In relation to the July 2021 unrest, SASRIA agreed to pay all losses relating to the overall unrest, provided those affected had SASRIA cover. SASRIA gave local insurance companies mandates to settle claims up to ZAR1M for individual businesses and for ZAR500,000 in respect of domestic claims. Local insurers settled these losses and then claimed back from SASRIA. As a result, the local market was responsible for appointing loss adjusters who made recommendations as to quantum. The only losses not addressed by the conventional insurers were business interruption claims, which were handled directly by SASRIA.
The total losses from the unrest are estimated in the region of ZAR20bn – ZARR30bn (£1bn -£1.5bn). Although SASRIA recently announced that it is well capitalised and has adequate reinsurance programmes to provide for the anticipated exposure, its estimated cash reserves amount to ZAR2bn, along with non-liquid assets of around R7bn. There is reinsurance available, but it is not known how this is structured.
SASRIA has responded by increasing its rates with effect from 1 October 2021. However, since the local market is not directly impacted, the immediate effect of the increase is likely to be largely confined to SASRIA and the few local insurers that offer wrap-around SASRIA cover.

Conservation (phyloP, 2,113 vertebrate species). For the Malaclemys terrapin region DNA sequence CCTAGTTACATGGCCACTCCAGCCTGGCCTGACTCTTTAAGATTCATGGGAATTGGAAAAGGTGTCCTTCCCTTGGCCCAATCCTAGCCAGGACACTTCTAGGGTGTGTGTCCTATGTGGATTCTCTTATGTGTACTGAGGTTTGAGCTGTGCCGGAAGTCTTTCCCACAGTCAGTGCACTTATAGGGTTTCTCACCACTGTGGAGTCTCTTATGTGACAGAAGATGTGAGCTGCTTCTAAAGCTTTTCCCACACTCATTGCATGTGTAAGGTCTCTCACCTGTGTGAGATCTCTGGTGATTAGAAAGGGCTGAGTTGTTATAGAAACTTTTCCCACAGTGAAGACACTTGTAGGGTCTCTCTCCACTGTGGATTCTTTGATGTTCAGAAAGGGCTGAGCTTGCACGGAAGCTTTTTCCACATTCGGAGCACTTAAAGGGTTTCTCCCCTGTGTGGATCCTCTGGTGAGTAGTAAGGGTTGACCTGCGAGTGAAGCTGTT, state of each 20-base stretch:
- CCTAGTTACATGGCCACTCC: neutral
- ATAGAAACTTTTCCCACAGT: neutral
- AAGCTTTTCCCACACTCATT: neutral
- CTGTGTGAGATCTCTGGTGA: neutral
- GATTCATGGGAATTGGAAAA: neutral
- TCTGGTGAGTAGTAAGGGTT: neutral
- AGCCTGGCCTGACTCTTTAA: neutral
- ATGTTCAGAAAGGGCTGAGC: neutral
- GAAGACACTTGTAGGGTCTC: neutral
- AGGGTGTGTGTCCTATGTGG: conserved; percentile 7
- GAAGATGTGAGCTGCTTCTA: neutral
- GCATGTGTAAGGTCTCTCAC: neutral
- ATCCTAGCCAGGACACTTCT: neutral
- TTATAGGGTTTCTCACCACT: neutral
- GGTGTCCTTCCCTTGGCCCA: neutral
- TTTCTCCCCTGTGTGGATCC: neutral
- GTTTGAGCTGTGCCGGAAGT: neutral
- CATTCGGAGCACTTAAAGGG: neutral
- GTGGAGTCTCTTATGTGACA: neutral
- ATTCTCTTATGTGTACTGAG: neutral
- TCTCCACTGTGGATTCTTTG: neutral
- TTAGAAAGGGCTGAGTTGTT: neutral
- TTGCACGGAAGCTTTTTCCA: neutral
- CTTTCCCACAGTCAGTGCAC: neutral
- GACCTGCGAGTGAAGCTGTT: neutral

Given the recent spate of social unrest in South Africa, there is the likelihood that local insurers will also face tougher scrutiny when reinsurance programmes are negotiated, which could lead to a hardening of the market.
Will others follow?
Looking forward, a key issue is whether other African countries will emulate South Africa and create a similar state-backed political insurer like SASRIA. However, given the significant costs involved and the relatively weak financial position of most of the countries that are affected by social unrests, this is perhaps unlikely. This means that most African governments are likely to continue to offer ad hoc funds (if at all) to compensate uninsured individuals and businesses who suffer losses as a result of social unrests. Consequently, for any company or (re)insurer operating within such jurisdictions, and given the increasing spate of unrests across the continent, it is prudent to give careful consideration to the wordings of insurance cover to ensure that such risks are either covered or excluded as appropriate.
Olu Dansu – Partner, Head of Africa Group at DAC Beachcroft LLP
Brett Randles – Associate (South African Qualified) at DAC Beachcroft LLP